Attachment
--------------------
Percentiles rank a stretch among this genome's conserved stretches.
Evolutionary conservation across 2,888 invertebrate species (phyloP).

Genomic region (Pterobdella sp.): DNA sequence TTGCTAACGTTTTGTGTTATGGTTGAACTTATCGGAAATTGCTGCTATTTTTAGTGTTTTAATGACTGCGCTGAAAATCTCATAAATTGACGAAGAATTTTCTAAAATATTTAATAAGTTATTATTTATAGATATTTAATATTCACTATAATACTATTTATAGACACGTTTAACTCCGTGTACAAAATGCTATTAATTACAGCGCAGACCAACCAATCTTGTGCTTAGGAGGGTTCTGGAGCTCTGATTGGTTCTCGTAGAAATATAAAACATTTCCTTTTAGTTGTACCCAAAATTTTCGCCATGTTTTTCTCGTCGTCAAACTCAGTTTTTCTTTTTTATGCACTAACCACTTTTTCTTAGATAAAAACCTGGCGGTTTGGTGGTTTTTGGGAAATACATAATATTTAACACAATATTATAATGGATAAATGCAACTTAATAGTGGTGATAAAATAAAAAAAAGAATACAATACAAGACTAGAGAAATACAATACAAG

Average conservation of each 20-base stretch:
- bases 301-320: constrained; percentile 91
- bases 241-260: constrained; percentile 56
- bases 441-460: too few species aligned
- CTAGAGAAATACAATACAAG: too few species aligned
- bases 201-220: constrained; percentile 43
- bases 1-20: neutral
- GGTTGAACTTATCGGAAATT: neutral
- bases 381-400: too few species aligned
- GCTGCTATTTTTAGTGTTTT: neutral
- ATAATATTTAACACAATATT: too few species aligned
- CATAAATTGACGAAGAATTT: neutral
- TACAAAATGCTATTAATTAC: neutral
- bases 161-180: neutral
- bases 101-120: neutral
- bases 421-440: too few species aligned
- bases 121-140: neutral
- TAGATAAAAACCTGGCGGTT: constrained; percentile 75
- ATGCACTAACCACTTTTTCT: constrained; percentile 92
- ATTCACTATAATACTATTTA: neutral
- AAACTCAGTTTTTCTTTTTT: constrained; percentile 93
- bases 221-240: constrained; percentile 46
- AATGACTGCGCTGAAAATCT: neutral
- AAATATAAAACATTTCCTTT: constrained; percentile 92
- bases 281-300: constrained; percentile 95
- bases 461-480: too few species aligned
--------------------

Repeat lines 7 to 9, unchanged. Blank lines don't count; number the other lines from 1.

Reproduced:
- bases 441-460: too few species aligned
- CTAGAGAAATACAATACAAG: too few species aligned
- bases 201-220: constrained; percentile 43